"I know everyone will be grumpy and ask why I am deciding to leave, but it is time," said Ntini. His voice broke as he recapped his career, but he managed a grin when he spoke about his first match. "Playing for the first time for my country was one of the most tense situations I've been in. I don't know how I got through it. I was so tense and so nervous."

He painted a picture of himself in the early years that was completely different to the one the world had become used to. Ntini was known as a natural noisemaker. That, along with bowling, was his special talent and he put it on show whether or not he felt up to it. His attitude was always that he was an entertainer and whenever he was in public he had to do just that.

His eyes grew redder as his speech went on and the tears were always on the brink of spilling over. But he also didn't want to make anyone else cry, so he quickly reassured everyone. "I'm not done yet, you'll still see me on the Warriors team and I will be involved for as long as I am allowed to make sure that cricket in this country does not die. Whatever I do, I am not going to go away from CSA and I am going to try and work with them. I was meant to be a cricketer and I was meant to be a sportsman."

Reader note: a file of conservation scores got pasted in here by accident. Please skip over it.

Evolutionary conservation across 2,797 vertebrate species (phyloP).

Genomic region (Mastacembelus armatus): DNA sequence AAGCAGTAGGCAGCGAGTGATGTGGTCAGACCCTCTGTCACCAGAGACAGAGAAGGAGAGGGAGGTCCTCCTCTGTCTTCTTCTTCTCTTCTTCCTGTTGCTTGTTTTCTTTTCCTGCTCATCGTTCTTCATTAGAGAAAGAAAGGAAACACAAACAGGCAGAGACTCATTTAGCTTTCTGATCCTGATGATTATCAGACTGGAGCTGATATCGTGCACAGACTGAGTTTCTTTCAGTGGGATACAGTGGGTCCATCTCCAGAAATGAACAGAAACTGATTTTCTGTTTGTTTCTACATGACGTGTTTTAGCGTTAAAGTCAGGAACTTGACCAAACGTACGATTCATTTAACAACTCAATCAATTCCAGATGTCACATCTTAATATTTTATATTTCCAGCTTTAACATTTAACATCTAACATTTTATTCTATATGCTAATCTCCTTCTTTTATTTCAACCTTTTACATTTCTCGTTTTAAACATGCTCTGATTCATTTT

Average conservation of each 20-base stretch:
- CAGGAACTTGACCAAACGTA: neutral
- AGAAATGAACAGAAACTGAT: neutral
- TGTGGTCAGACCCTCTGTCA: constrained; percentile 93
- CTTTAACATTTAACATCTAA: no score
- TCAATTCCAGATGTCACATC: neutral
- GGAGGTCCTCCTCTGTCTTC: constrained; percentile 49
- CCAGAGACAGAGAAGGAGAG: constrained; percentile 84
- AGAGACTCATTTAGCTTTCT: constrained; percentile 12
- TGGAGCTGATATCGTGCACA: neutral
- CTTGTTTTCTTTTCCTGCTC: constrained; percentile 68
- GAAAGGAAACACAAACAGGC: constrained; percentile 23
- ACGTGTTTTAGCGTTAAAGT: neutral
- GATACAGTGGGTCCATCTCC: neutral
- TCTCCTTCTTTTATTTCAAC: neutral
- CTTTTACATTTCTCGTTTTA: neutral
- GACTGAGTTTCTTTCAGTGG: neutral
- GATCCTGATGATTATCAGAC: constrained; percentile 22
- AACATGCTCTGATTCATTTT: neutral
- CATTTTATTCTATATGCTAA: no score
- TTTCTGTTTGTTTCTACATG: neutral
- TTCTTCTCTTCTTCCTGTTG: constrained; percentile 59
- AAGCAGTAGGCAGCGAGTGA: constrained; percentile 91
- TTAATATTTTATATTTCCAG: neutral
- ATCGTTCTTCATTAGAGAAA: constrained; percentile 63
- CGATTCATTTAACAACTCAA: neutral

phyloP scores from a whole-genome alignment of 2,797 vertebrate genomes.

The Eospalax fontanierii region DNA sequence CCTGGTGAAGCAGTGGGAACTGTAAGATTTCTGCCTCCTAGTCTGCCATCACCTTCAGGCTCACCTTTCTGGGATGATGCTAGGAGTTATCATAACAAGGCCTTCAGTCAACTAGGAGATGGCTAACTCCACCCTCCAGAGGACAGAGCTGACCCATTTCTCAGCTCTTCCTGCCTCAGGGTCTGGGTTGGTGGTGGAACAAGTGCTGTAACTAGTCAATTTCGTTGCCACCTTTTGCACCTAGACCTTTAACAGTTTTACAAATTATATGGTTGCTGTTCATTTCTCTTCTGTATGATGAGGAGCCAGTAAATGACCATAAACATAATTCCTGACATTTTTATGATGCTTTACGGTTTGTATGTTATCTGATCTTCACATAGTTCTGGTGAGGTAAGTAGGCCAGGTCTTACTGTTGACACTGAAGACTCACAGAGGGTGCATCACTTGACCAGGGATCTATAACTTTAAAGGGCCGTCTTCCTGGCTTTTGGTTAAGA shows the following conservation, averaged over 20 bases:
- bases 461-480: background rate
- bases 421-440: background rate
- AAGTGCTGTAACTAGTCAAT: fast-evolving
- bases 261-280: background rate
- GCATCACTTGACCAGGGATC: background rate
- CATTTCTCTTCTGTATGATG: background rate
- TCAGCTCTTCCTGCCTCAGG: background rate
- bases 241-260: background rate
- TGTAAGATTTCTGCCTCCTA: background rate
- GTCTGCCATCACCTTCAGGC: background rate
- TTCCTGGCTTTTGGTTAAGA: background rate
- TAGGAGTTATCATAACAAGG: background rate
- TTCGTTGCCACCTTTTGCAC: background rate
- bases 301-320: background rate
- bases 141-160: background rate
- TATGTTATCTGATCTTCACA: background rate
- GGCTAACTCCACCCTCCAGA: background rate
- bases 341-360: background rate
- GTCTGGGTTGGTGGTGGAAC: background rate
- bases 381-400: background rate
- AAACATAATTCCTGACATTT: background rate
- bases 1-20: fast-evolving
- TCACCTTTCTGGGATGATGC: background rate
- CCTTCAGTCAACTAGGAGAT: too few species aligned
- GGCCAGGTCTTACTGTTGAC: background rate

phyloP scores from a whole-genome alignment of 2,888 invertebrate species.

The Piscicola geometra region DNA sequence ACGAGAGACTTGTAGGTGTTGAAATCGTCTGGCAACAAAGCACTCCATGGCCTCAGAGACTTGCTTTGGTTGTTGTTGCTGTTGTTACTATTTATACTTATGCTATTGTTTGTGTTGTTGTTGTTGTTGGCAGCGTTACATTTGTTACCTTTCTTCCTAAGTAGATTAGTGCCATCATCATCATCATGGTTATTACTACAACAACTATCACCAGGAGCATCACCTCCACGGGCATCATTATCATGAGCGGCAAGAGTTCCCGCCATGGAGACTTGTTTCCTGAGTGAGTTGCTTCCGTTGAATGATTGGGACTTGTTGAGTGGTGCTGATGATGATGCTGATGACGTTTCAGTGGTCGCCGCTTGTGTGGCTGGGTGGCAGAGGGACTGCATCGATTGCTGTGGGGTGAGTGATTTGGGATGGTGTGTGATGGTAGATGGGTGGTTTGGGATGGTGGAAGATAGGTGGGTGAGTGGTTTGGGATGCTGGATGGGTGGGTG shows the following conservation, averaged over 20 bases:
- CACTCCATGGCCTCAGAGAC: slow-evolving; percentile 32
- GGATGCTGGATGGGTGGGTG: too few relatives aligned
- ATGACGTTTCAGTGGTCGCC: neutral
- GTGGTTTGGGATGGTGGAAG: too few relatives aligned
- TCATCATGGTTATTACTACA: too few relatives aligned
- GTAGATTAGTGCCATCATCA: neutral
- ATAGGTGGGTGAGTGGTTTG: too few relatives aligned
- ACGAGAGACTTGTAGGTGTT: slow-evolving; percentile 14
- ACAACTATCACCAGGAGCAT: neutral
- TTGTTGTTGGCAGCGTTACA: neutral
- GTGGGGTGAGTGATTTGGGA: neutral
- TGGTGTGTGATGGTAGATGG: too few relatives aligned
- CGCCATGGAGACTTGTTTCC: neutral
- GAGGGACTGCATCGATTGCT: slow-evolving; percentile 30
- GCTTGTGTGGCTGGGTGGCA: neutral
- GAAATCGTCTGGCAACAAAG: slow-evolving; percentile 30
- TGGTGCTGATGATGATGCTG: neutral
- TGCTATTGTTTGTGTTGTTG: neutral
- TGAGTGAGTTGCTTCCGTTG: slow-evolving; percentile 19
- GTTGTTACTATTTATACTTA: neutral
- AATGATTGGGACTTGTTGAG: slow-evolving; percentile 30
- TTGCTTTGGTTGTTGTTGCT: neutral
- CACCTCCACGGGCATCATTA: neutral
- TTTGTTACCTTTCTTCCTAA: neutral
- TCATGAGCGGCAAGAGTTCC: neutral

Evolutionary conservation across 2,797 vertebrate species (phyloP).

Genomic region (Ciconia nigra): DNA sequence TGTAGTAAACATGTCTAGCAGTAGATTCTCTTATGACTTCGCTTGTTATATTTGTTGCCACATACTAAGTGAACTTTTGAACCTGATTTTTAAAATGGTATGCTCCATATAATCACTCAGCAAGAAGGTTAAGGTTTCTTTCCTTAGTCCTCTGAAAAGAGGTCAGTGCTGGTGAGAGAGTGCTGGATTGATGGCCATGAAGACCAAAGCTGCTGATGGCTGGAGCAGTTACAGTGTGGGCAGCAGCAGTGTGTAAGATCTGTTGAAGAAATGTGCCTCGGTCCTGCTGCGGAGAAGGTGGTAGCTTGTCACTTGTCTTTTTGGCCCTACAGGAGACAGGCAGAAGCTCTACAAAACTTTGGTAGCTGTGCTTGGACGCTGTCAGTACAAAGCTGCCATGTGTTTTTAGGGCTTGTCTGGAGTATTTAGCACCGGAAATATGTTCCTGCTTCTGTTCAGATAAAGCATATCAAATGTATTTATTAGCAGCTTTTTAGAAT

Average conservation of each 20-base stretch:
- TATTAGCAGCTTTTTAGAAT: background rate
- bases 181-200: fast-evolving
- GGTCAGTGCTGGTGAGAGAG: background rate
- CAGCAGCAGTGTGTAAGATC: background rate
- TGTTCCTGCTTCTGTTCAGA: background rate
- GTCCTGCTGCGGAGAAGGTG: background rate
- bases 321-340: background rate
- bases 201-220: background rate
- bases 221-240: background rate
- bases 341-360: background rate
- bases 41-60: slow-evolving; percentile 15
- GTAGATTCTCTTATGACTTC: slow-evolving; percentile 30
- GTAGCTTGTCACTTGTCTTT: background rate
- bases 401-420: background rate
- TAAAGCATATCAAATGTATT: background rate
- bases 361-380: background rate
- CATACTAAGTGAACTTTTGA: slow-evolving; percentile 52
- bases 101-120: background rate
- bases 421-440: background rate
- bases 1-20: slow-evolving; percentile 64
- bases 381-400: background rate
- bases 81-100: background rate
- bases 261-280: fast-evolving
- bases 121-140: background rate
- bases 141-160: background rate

That was proof that Ntini saw the people involved in cricket as his family and he wanted them to prosper. He has pledged his time to nurturing young cricketers, in the same way he was once supported. Dr Mtutuzeli Nyoka, president of CSA, said he believed Ntini was a beacon of hope for many. "There are many children in SA who have the same background of you," he told Ntini. "Children who live in a universe of despair and without hope. We hope you will give them hope and tell them that there is a place for them in this game of cricket."

The president was the last to bid Ntini farewell during the official proceedings. He usually reserves Tuesdays for his medical practice, but was in attendance at the special request of Majola, who said he didn't want to handle Ntini's retirement alone."It is the greatest pleasure of my life to share in this historic moment," said Nyoka. "Makhaya is by far the best black cricketer South Africa has ever had. He did was he was not expected to do and he fought against the odds."